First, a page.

Staying at home all the time is just really weird. You probably worked/studied outside the house with peers your own age from ages 5-35. Suddenly being thrown into a peerless void with this semi-verbal creature that not so long ago was a parasite leeching nutrients from your body is a bizarre experience and it is completely normal for you to find it overwhelming.

Most other folks here have great advice but my advice to you is that you need peers and you need to spend more time around adults. Suddenly cutting off that daily line of external world communication is somewhat soul-destroying. That's why many sing the virtues of work, as it is an adult playground. You could go to the gym and use their childcare, volunteer, or even have many playdates with some well-chosen parent companions just to have adult conversation in your day.

Also it is somewhat unhinging as a stay at home person to have no schedule (or worse, a baby dictated schedule). Again, you had control of your calendar from 18-35. Getting back some control of your time and using it for yourself helps. You will have to structure it until you get used to it.

Having an adult companion during the day really helps. Having an adult-oriented schedule helps. Many people go back to work to achieve these aims but you can do it other ways. Make sure you have someone to talk to and this too shall pass.
posted by crazycanuck at 12:18 PM on July 11, 2014 [3 favorites]

"Normal" is not a strong enough word to describe how normal your emotional reaction is. It's completely and utterly normal.
posted by Mr. Justice at 12:56 PM on July 11, 2014 [3 favorites]

Hey, can you go to some mommy & me groups with your kid? Nothing like comparing your crazy with that of other mommies to make you feel instantly better about it. Also, your kid will enjoy it. (And when you have number two you won't have time for it, so do it now!)
posted by Omnomnom at 1:05 PM on July 11, 2014

I have no children, but I am an only child. My parents were like "NO WAY" after one, and I was an easy kid to raise! (Behavior wise, but I had some health stuff and colic that apparently was horrific when I was a baby.)

So, if you don't want another, don't do it. Your kid will be fine without siblings. They'll have friends, neighbors, cousins, etc. Just wanted to chime in, in case you thought you'd be doing your kid a disservice by not giving them a sibling. They'll be fine. I turned out great!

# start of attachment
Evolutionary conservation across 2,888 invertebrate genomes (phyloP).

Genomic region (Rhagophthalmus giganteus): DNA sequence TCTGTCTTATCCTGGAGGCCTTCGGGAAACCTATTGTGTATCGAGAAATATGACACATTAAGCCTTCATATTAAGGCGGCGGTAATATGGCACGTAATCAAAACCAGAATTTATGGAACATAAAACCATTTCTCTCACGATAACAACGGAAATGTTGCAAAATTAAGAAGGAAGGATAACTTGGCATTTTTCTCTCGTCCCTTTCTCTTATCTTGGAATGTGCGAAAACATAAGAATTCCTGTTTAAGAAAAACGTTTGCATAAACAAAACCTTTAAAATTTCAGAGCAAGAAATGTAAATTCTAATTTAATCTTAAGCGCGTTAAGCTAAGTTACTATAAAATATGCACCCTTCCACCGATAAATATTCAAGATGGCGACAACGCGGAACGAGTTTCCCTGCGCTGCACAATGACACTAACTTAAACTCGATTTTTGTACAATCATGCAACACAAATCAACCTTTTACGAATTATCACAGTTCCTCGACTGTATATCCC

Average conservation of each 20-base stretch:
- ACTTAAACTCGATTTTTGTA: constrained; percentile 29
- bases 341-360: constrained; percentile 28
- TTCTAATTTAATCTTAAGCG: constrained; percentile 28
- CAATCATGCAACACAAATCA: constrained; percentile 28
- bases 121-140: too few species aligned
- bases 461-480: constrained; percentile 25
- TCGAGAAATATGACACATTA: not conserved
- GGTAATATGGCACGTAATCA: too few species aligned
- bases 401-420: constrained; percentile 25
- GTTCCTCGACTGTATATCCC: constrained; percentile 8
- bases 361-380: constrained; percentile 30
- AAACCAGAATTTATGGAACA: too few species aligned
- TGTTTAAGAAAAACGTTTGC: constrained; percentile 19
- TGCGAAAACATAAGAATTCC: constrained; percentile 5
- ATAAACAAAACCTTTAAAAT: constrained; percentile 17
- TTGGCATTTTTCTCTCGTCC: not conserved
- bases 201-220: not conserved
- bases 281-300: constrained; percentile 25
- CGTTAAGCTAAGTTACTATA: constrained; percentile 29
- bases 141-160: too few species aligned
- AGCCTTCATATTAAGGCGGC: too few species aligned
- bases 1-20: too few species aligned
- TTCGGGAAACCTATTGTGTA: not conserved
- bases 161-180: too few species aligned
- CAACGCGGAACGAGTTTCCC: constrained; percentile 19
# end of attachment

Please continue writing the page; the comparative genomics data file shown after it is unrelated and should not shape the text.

posted by Crystalinne at 3:09 PM on July 11, 2014 [1 favorite]

Thank you all for helping me feel less like a crazy person.

I too am an only, so no problems there as to feeling the need to give him a sibling. If we do, it will be because we as a family would like to add another.

Glad to know these are just normal parent feelings.
posted by MayNicholas at 3:16 PM on July 11, 2014

Noooooooormal - so normal. And I strongly encourage - if you do decide to have a second - to discuss what options you can pursue so that 1) it's easier for you specifically, and the both of you and 2) so your husband gets a true understanding of the existential horror that is months on end of full time parenting, alone.

For us, for example (And I totes acknowledge that not everyone is in the position to do this, I was helped by a huge redundancy pay-out that basically covered the whole thing, financially), that meant I took six months off looking after baby when we had our second. It was so, so good. For me (dad), for our family, and for my partner.

Also, seconds can be easier, if first has been challenging. Ours certainly has been, but we had friends with a second at around the same time, and the experience has been almost opposite with them. They really would have benefitted if the husband had taken six months off.
posted by smoke at 4:41 PM on July 11, 2014

So normal. I had those feelings, too, but I very firmly wanted a second child. It was hard, some days I thought I wasn't going to make it, but now that I can see the long view (they are 17 and 14 now), it was so worth it. Things got easier gradually. I couldn't even pinpoint when I started feeling like I had everything under control (granted, I don't feel that way every day, even now) but it happened.

It may be that you need to revisit division of duties with your husband or that you need a high school kid to come in a few afternoons a week to entertain the kid while you do whatever you want/need to do, but with some thought and planning, you can get your sanity back.
posted by cooker girl at 5:30 PM on July 11, 2014

Yup, normal. SAHM here, I had my first at 39, so my point of view is don't let your age stress you too much. I was an only, but my husband and I had always wanted two. Mine are 22 months apart. In retrospect, I would have added at least another 3 months to that (2.5 yo are a lot easier in terms of what they need and being able to process info), but time was a concern.